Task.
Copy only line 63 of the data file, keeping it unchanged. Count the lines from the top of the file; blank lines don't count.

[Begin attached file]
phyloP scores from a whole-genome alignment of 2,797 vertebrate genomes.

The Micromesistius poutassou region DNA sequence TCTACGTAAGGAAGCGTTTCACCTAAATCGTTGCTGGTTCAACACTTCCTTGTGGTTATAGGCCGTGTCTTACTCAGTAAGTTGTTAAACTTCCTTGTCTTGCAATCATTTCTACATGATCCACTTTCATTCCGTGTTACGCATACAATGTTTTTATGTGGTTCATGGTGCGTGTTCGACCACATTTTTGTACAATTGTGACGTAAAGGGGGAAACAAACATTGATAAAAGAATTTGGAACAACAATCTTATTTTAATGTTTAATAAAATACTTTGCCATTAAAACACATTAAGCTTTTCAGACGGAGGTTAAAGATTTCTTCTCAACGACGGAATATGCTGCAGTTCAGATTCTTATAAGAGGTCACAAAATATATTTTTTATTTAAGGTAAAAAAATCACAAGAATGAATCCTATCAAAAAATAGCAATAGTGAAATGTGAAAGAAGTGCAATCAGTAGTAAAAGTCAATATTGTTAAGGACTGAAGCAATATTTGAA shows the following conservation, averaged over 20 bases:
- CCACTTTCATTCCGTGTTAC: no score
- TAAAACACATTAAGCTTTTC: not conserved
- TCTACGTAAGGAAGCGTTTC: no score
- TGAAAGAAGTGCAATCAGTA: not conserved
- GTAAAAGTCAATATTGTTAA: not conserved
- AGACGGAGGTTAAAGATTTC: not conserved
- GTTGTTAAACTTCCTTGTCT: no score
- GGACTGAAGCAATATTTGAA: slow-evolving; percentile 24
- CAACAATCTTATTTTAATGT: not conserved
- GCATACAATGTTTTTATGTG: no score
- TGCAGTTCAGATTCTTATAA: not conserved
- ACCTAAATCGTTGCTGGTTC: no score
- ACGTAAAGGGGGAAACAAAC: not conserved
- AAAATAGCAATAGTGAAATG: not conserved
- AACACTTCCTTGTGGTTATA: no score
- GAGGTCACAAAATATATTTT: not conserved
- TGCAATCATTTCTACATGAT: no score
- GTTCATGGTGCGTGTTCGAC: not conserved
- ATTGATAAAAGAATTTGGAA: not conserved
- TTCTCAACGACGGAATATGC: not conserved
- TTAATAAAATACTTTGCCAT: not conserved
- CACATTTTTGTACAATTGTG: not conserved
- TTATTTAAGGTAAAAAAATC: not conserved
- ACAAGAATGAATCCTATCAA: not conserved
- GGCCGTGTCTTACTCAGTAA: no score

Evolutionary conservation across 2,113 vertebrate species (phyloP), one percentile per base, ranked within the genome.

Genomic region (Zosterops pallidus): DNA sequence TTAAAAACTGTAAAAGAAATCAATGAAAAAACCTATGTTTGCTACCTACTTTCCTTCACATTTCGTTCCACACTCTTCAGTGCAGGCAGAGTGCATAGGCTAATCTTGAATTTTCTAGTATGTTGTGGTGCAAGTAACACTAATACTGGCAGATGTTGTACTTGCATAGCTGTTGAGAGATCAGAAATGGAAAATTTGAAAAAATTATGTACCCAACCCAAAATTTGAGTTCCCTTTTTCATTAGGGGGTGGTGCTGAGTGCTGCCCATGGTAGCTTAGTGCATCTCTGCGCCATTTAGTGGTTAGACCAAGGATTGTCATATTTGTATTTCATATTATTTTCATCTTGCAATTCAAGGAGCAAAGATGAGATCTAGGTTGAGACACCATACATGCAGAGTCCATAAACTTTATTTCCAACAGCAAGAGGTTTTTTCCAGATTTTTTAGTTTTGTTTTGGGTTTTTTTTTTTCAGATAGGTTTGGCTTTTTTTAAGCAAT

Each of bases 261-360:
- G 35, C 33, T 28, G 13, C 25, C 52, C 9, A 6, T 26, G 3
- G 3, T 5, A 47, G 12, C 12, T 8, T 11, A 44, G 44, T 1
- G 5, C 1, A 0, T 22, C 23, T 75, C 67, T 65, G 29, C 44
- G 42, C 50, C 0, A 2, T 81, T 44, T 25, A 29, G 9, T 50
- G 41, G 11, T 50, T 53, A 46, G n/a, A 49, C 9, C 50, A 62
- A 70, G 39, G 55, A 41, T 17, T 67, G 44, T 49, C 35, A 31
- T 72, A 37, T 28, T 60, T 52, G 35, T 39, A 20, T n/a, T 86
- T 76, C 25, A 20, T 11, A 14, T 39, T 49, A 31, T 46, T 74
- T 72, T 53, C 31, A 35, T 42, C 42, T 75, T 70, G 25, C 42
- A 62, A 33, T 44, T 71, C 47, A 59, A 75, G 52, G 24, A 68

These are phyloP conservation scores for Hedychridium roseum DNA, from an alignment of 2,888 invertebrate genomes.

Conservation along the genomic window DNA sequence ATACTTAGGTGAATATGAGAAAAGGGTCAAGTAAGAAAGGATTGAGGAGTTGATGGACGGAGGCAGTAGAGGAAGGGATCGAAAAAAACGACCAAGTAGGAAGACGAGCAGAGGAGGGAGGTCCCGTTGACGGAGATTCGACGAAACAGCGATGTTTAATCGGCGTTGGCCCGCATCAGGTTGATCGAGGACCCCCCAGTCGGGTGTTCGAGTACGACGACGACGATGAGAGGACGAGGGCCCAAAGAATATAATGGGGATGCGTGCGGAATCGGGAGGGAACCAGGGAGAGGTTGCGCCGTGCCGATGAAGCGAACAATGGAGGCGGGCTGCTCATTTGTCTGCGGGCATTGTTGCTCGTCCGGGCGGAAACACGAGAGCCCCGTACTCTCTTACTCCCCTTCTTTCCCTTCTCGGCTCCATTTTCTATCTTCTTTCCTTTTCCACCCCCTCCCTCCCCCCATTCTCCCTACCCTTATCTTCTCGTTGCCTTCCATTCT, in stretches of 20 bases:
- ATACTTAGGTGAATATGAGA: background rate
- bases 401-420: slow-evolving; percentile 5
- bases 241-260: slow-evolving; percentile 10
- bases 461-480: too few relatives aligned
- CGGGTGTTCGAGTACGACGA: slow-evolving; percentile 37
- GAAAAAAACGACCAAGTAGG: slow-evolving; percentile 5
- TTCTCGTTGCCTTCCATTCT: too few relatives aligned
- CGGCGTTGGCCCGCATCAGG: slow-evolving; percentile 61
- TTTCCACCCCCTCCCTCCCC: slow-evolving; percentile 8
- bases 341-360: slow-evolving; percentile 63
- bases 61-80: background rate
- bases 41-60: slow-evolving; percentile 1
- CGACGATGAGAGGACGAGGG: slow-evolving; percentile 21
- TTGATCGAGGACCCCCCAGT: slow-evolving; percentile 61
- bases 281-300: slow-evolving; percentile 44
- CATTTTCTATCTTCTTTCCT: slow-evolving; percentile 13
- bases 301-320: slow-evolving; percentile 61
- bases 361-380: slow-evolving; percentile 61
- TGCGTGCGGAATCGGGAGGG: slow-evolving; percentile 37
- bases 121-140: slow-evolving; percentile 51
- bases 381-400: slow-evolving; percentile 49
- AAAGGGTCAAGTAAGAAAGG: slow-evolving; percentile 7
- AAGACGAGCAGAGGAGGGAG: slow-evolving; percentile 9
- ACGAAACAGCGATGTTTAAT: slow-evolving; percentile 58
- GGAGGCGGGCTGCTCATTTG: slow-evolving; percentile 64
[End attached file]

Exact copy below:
- bases 381-400: slow-evolving; percentile 49